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It was a cold and misty Friday, the sort of day that’s good for staying inside. I was tired, and felt like a hard day’s work was finally done. I answered the last question on the six-hour final exam and turned in the answer sheet. It had to be beer-thirty. There was still an hour left in the work day, but not much real work would be done. I began to reflect. This afternoon marked the final round of this period of my efforts as a
candidate for Certification as a Federal Surveyor.
It all started when I had replied to some correspondence from the Bureau of Land Management about a beta program in cooperation with the Bureau of Indian Affairs to qualify experienced, licensed Land Surveyors to augment in-house resources. I learned the demand for high quality surveys for federal interest properties, particularly Indian trust properties, was higher than they could comfortably meet. Thus began six months of unexpected investment and toil.
The refrain from that old cabaret song by Stoller & Lieber made popular by Peggy Lee some decades ago echoed disquietingly in my memory:
“Is that all there is?
Is that all there is? If that’s all there is, my friend, Then let’s keep dancing,
If that’s all there is…”
One of the lessons of life seems to be how anti-climatic the end games of life’s adventures tend to be. If lucky, we gain wisdom and learn it is the toil, the struggle, indeed the personal investment that makes a thing precious. The conclusion usually occurs without fanfare or applause. Sometimes the goal attempted isn’t attained but the experience is, all the same, no failure.
For me this effort felt a little risky and it came at about the worst possible time. We are expanding the GULFnet network of CORS in Louisiana and, because of SNAFUs with delivery of promised funds, we were short-handed and as busy as one-armed paper-hangers. I liked the idea of a new certificate. In an academic environment it helps to have something new to add to one’s wall and résumé. Additionally I hoped it would improve my worth as a consultant.
The CFedS program is off to a good start. It bears the earmarks of a labor of love, particularly by Ron Scherler and Dennis Mouland. The program website (http://www.cfeds.org/) identifies the following goals of the program:
The Certified Federal Surveyor program (CFedS) has been approved by the Secretary of the Interior and the Special Trustee in the Office of the Special Trustee (OST). It is one component of the DOI Indian Trust Lands Boundary Standards which were created by BLM Cadastral Survey and BIA Realty in response to the DOI Fiduciary Trust Model (FTM).
The CFedS Program is intended to be a significant addition to the resume and credentials of the private professional land surveyor and Tribal surveyors. The program will provide the BIA and Tribes with a listing of qualified surveyors recommended to be used as needed by the various Agencies and Tribes. The Certified Federal Surveyor program will:
• Increase the pool of qualified surveyors to complete the backlog of surveys in Indian Country.
• Ensure surveys on Indian lands comply with regulations and policies decreasing the chance and expense of rework.
• Offer Tribal surveyors the ability to better serve their Tribe with enhanced skills and knowledge.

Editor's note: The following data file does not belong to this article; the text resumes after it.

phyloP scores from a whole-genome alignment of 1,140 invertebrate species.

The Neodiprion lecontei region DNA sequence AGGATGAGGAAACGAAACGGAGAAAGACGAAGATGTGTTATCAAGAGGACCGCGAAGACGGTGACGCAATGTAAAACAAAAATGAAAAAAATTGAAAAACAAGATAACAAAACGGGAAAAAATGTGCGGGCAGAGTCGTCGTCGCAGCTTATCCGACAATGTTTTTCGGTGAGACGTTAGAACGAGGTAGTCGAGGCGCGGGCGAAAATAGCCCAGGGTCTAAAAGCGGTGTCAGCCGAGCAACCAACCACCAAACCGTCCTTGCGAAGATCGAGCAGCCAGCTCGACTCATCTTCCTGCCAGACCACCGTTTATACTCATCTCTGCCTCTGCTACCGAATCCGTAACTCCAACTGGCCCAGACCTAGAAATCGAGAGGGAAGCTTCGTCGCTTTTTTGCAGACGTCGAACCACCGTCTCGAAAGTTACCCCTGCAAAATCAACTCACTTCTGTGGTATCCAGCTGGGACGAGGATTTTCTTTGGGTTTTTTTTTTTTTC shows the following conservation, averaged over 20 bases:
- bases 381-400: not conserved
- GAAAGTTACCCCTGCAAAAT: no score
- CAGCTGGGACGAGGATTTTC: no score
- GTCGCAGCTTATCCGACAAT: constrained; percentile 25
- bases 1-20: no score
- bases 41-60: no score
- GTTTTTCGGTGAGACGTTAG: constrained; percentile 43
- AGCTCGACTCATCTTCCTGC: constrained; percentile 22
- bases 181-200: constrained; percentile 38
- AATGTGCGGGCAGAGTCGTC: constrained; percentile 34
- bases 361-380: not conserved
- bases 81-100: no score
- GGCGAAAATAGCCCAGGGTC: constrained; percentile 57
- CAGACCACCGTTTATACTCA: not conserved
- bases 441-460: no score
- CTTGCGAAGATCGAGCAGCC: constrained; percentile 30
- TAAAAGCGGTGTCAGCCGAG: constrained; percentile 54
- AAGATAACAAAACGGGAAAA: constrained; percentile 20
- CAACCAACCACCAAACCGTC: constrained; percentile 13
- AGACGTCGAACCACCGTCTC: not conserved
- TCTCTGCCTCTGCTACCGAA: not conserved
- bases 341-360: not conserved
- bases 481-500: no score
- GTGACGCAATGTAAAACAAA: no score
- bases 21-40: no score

• Provide opportunities to increase self-determination.
So, I sent my tuition check and registration forms and waited for my study materials. Imagine the surprise when a large three-ring binder with 26 DVDs arrived! Before my studies were completed four 3” binders were needed to hold printed material. That was in addition to the Manual of Surveying Instructions 1973, Standard Field Tables, Restoration of Lost or Obliterated Corners & Subdivision of Sections, glossaries, dictionary, graph paper, calculation sheets, and of course a NCEES approved calculator to learn how to use.
The curriculum was divided into seven courses:
1. History, Record & Administrative Systems (reading: A History of the Rectangular Survey System, pp. 10-15, 54-55, & CFR Citations)
2. Boundary Law & Title Examination (reading: IBLA cases, 1973 BLM Manual Chap.3)
3. Survey Evidence Analysis (reading: 1973 BLM Manual Chaps. 4 & 6)
4. Restoration of Lost Corners (reading: Standard Field Tables and Trigonometric Formulas, Double Proportion Made Complex, Restoration of Lost or Obliterated Corners & Subdivision of Sections, & 1973 BLM Manual Chap.5)
5. Introduction to Water Boundaries (reading: 1973 BLM Manual Chap. 7 & web course Water Boundary)
6. Subdivision of Sections (reading: Restoration of Lost or Obliterated Corners & Subdivision of Sections, & 1973 BLM Manual Sec 4-38 through 4-44, 3-74 through 3-92, & 7-8 through 7-15) 7. Federal Boundary Standards & Business Practices (reading: Boundary Standard Certificates: LDR, COS, CIP, & BAC)
It was an intimidating amount of material, to say the least. Their estimate of 120 study hours was extremely optimistic from my viewpoint. Thoughts of how it will be if I don’t complete this thing successfully crop up. I present seminars, write articles, hold office and have held a surveying license for nearly two decades. I can’t suffer that embarrassment. I have to do well. I have to wait for my results, of course, but I believe I did well enough to become certified.
I am pleased to have taken the course. My surveying will be better for it. Despite Louisiana ostensibly being a PLSS state, my experience has been almost exclusively metes and bounds due to the land ownership and history of south Louisiana (see “Surveying Louisiana,” The American Surveyor, March/April, 2004). Many of the nuances of performing surveys according to “The Manual” are clarified now, much to my satisfaction. Louisiana, like many states, cites “The Manual” and applicable laws in its rules regarding property boundary surveys, so I’ve been responsible for this information all along.
Perhaps a most significant aphorism I took away from the course says something I’ve tried to say myself many times, but says it more succinctly: The duty of the surveyor is to arrive at the same conclusion a court of competent jurisdiction having all the necessary evidence would conclude. Two others are Do the research, and Protect the plat.
The program included about 136 selected candidates. Of that number many had personal or business interruptions of their studies and about 84 of us were set to take the exam together. The test was tiring but seemed fair. It was an open book exam; some details were too fine to expect perfect retention by rote memory. I polled a few participants hoping they’d share their thoughts.